Edith Grandjean: Ma Cuisine du Jardin

It is October here in Le Perche. Everyone is enjoying the last rays of sunshine, but mainly we all gather around our vegetable garden — picking up the last tomatoes, a few green peppers, and the remaining basil — to make pesto for winter.

My refrigerator is packed with tomatoes, small and large (a profusion this year, more than a household could possibly consume), plums, and cassis. The apple crop has also been plentiful. I have called everyone I know in my village, asking if they would like some of my harvest. All of them declined: they all had the same problem. So I bought a freezer — and turned to Edith Grandjean‘s just-published cookbook, Ma Cuisine du Jardin (Editions Oest France 2009).

Edith Grandjean lives nearby in Le Perche. Her vegetable garden and her orchard are legendary. She is the only person in Le Perche who has managed to grow sweet onions. (That is, her onions would make a Vidalia taste sour.)

Her book is so well written that if your French is still the French of your 11th grade French class, it is worth reading it, dictionary or no. (If your French has slipped, then pray for an American publisher to pick it up soon.)

Edith starts with when and how to pick your fruit and vegetables. She then proceeds with very clearly written cooking instructions. Finally, if (like me) you have a bumper harvest, she tells you how to preserve them for the winter.

The recipes are in alphabetic order. My eye caught a recipe for a Swiss chard Tart that looked delicious and a Green Risotto that even my son Tomas (who is a champion risotto maker) would appreciate. I adored her Petits Flans de broccoli with a parsley cream that made me dream of my next dinner party.

There is a chapter on herbs, how to use them, and how to preserve them. Other chapters follow on soups, hors d’oeuvres, and vegetables — everything you have ever tried to grow. Finally, there is a chapter on fruit.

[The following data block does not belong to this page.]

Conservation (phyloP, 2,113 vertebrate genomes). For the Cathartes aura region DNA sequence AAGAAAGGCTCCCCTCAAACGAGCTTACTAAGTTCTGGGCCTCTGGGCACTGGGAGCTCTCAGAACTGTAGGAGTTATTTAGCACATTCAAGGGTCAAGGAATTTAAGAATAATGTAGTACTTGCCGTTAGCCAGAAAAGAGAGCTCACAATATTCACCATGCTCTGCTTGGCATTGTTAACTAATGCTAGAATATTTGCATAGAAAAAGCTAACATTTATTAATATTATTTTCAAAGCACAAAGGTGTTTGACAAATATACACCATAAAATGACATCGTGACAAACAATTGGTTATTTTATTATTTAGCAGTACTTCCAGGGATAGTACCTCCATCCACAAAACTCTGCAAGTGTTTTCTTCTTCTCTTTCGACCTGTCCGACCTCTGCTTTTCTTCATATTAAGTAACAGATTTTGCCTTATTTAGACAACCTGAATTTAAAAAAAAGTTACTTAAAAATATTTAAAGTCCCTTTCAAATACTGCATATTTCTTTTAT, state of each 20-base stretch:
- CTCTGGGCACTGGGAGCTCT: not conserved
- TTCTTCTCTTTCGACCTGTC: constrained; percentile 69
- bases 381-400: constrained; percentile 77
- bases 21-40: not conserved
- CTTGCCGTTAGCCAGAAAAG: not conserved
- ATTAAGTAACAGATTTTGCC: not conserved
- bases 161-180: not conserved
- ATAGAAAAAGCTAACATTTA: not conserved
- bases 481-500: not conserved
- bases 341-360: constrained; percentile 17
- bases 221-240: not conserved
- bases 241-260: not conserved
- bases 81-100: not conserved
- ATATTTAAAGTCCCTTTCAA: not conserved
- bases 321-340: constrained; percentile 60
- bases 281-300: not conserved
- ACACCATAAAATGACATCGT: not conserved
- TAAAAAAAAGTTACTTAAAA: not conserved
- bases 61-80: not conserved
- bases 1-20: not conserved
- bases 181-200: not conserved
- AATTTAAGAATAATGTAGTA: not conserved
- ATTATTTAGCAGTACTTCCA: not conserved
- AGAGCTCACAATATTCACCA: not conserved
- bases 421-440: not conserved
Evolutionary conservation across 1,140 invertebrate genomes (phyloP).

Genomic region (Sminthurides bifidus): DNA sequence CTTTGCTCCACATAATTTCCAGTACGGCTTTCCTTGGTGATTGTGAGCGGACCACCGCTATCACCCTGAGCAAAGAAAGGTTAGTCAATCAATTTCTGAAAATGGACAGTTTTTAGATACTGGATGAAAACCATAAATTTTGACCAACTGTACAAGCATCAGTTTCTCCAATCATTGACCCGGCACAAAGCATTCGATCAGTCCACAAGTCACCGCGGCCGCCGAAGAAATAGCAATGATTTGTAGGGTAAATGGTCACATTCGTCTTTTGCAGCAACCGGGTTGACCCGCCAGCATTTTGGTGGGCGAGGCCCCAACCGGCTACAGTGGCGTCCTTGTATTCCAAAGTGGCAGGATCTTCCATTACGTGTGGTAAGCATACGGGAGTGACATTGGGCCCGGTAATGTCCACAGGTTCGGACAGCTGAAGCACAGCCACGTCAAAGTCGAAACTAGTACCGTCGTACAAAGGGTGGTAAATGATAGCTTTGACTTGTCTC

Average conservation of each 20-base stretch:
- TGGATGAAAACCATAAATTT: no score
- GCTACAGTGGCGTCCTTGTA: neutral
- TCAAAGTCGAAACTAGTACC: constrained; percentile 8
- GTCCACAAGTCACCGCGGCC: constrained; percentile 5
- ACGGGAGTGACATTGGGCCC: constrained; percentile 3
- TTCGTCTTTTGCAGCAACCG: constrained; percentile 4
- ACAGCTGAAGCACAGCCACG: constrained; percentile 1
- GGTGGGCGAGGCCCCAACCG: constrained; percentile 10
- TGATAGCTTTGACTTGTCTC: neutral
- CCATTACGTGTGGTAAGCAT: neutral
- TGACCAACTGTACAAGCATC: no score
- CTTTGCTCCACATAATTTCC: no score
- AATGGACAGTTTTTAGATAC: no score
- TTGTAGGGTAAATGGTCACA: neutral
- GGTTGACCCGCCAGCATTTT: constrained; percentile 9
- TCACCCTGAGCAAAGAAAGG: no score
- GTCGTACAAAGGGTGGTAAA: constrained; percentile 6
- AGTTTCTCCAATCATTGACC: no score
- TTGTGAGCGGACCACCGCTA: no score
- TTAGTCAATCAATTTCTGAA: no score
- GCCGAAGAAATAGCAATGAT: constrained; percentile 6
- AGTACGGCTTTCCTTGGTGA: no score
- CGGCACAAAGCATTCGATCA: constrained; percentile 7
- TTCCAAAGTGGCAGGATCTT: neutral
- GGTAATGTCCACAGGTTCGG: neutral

This book is for both experienced and inexperienced cooks — for anyone who loves to cook. At the end of each recipe, there is a small note called “Astuce” (“trick”) for the novice (if the recipe fails) and one for the experience cook (if you has a question about time or flavor).

Here is a delicate fresh dessert soup:

RECIPE: Dessert Soup with Strawberries and Fresh Thyme

Ingredients (Serves 4):
1 pound fresh strawberries (hulled)
4 sprigs if thyme (use only leaves)
4 tablespoons sugar
4 cups rich, fruity, red wine

Instructions:
Place wine in small saucepan, bring to boil, remove from heat, and light wine to burn off the alcohol (carefully). Place saucepan back on range over low flame; add sugar and thyme leaves slowly. Simmer until wine reduces by half. Remove from heat; cool at room temperature. Place strawberries in salad bowl, strain wine with fine sieve, and pour over strawberries. Refrigerate 2-3 hours. Serve with creme fraiche.

(From Edith Grandjean’s Ma Cuisine du Jardin

2 comments on “Edith Grandjean: Ma Cuisine du Jardin
  1. I don’t usually write on blogs but had to on yours. You have a very distinctive writing style. A lot of people don’t have that touch, they just drone on and on in the most boring way. But not you – thanks! I can’t wait to try out some of the recipes you have here (after a trip to the market to get the ingredients). Cooking is my favorite hobby. Thanks again!

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